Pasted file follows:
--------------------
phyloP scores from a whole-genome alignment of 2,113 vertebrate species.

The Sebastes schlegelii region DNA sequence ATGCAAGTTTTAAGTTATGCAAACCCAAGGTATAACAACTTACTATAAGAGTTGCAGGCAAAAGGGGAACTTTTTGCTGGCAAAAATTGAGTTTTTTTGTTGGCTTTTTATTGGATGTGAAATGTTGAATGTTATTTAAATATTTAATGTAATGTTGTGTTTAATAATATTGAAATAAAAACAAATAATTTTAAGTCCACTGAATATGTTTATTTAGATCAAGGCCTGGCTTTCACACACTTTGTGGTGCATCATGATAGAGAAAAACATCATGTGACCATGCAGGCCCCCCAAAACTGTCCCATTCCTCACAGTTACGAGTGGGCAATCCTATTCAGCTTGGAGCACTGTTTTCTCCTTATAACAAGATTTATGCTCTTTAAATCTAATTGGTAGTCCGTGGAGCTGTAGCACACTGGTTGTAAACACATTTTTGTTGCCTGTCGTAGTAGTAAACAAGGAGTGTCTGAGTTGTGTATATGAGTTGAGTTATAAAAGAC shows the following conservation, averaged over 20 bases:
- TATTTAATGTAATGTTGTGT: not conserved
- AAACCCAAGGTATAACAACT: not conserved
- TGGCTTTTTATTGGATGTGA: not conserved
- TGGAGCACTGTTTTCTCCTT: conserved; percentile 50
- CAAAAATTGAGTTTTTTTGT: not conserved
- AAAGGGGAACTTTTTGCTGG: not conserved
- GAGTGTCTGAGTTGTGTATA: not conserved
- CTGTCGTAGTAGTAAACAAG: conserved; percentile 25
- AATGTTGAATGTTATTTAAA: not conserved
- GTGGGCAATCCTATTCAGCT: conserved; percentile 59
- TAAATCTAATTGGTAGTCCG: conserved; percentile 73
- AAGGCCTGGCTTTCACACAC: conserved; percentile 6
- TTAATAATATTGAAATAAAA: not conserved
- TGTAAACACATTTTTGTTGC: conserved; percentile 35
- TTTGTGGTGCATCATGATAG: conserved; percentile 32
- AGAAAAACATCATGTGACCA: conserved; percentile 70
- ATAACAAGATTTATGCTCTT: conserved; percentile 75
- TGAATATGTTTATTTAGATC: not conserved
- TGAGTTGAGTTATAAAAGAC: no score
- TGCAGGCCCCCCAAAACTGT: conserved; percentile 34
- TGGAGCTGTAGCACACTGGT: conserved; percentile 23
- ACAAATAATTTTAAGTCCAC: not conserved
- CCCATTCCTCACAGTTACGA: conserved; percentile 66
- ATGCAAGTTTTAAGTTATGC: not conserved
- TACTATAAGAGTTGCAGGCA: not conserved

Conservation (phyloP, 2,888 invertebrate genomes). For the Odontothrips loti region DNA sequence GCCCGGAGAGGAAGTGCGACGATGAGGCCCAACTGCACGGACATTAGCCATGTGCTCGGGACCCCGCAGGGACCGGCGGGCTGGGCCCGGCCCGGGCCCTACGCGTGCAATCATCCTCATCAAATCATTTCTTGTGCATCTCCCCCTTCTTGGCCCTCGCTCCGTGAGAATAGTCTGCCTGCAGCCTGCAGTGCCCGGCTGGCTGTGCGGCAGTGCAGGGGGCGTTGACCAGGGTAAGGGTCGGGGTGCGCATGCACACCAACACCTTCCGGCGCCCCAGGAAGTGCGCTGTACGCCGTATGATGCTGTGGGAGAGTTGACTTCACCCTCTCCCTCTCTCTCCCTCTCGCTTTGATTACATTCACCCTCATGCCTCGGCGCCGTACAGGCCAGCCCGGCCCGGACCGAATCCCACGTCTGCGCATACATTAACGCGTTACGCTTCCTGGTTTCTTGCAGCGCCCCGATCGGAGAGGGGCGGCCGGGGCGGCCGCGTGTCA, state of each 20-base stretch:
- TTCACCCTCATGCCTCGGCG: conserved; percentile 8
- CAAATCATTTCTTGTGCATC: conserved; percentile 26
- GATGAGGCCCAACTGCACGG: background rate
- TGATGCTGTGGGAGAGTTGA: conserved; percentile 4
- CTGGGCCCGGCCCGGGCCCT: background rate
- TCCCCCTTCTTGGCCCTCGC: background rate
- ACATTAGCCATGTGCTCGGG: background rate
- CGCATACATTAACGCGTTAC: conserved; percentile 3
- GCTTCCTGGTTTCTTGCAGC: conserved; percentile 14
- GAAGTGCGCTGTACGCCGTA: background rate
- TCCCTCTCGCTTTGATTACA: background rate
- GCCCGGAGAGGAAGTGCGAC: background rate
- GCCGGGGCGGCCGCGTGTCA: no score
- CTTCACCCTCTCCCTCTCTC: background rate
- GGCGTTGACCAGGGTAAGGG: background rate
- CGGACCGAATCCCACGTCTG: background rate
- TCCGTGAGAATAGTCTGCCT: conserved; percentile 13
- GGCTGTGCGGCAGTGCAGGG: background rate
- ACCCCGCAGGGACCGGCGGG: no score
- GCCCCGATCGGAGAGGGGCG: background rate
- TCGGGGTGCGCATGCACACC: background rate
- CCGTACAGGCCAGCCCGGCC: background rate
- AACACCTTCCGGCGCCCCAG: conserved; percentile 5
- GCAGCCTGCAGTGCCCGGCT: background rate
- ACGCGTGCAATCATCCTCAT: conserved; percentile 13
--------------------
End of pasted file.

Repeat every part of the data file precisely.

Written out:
phyloP scores from a whole-genome alignment of 2,113 vertebrate species.

The Sebastes schlegelii region DNA sequence ATGCAAGTTTTAAGTTATGCAAACCCAAGGTATAACAACTTACTATAAGAGTTGCAGGCAAAAGGGGAACTTTTTGCTGGCAAAAATTGAGTTTTTTTGTTGGCTTTTTATTGGATGTGAAATGTTGAATGTTATTTAAATATTTAATGTAATGTTGTGTTTAATAATATTGAAATAAAAACAAATAATTTTAAGTCCACTGAATATGTTTATTTAGATCAAGGCCTGGCTTTCACACACTTTGTGGTGCATCATGATAGAGAAAAACATCATGTGACCATGCAGGCCCCCCAAAACTGTCCCATTCCTCACAGTTACGAGTGGGCAATCCTATTCAGCTTGGAGCACTGTTTTCTCCTTATAACAAGATTTATGCTCTTTAAATCTAATTGGTAGTCCGTGGAGCTGTAGCACACTGGTTGTAAACACATTTTTGTTGCCTGTCGTAGTAGTAAACAAGGAGTGTCTGAGTTGTGTATATGAGTTGAGTTATAAAAGAC shows the following conservation, averaged over 20 bases:
- TATTTAATGTAATGTTGTGT: not conserved
- AAACCCAAGGTATAACAACT: not conserved
- TGGCTTTTTATTGGATGTGA: not conserved
- TGGAGCACTGTTTTCTCCTT: conserved; percentile 50
- CAAAAATTGAGTTTTTTTGT: not conserved
- AAAGGGGAACTTTTTGCTGG: not conserved
- GAGTGTCTGAGTTGTGTATA: not conserved
- CTGTCGTAGTAGTAAACAAG: conserved; percentile 25
- AATGTTGAATGTTATTTAAA: not conserved
- GTGGGCAATCCTATTCAGCT: conserved; percentile 59
- TAAATCTAATTGGTAGTCCG: conserved; percentile 73
- AAGGCCTGGCTTTCACACAC: conserved; percentile 6
- TTAATAATATTGAAATAAAA: not conserved
- TGTAAACACATTTTTGTTGC: conserved; percentile 35
- TTTGTGGTGCATCATGATAG: conserved; percentile 32
- AGAAAAACATCATGTGACCA: conserved; percentile 70
- ATAACAAGATTTATGCTCTT: conserved; percentile 75
- TGAATATGTTTATTTAGATC: not conserved
- TGAGTTGAGTTATAAAAGAC: no score
- TGCAGGCCCCCCAAAACTGT: conserved; percentile 34
- TGGAGCTGTAGCACACTGGT: conserved; percentile 23
- ACAAATAATTTTAAGTCCAC: not conserved
- CCCATTCCTCACAGTTACGA: conserved; percentile 66
- ATGCAAGTTTTAAGTTATGC: not conserved
- TACTATAAGAGTTGCAGGCA: not conserved

Conservation (phyloP, 2,888 invertebrate genomes). For the Odontothrips loti region DNA sequence GCCCGGAGAGGAAGTGCGACGATGAGGCCCAACTGCACGGACATTAGCCATGTGCTCGGGACCCCGCAGGGACCGGCGGGCTGGGCCCGGCCCGGGCCCTACGCGTGCAATCATCCTCATCAAATCATTTCTTGTGCATCTCCCCCTTCTTGGCCCTCGCTCCGTGAGAATAGTCTGCCTGCAGCCTGCAGTGCCCGGCTGGCTGTGCGGCAGTGCAGGGGGCGTTGACCAGGGTAAGGGTCGGGGTGCGCATGCACACCAACACCTTCCGGCGCCCCAGGAAGTGCGCTGTACGCCGTATGATGCTGTGGGAGAGTTGACTTCACCCTCTCCCTCTCTCTCCCTCTCGCTTTGATTACATTCACCCTCATGCCTCGGCGCCGTACAGGCCAGCCCGGCCCGGACCGAATCCCACGTCTGCGCATACATTAACGCGTTACGCTTCCTGGTTTCTTGCAGCGCCCCGATCGGAGAGGGGCGGCCGGGGCGGCCGCGTGTCA, state of each 20-base stretch:
- TTCACCCTCATGCCTCGGCG: conserved; percentile 8
- CAAATCATTTCTTGTGCATC: conserved; percentile 26
- GATGAGGCCCAACTGCACGG: background rate
- TGATGCTGTGGGAGAGTTGA: conserved; percentile 4
- CTGGGCCCGGCCCGGGCCCT: background rate
- TCCCCCTTCTTGGCCCTCGC: background rate
- ACATTAGCCATGTGCTCGGG: background rate
- CGCATACATTAACGCGTTAC: conserved; percentile 3
- GCTTCCTGGTTTCTTGCAGC: conserved; percentile 14
- GAAGTGCGCTGTACGCCGTA: background rate
- TCCCTCTCGCTTTGATTACA: background rate
- GCCCGGAGAGGAAGTGCGAC: background rate
- GCCGGGGCGGCCGCGTGTCA: no score
- CTTCACCCTCTCCCTCTCTC: background rate
- GGCGTTGACCAGGGTAAGGG: background rate
- CGGACCGAATCCCACGTCTG: background rate
- TCCGTGAGAATAGTCTGCCT: conserved; percentile 13
- GGCTGTGCGGCAGTGCAGGG: background rate
- ACCCCGCAGGGACCGGCGGG: no score
- GCCCCGATCGGAGAGGGGCG: background rate
- TCGGGGTGCGCATGCACACC: background rate
- CCGTACAGGCCAGCCCGGCC: background rate
- AACACCTTCCGGCGCCCCAG: conserved; percentile 5
- GCAGCCTGCAGTGCCCGGCT: background rate
- ACGCGTGCAATCATCCTCAT: conserved; percentile 13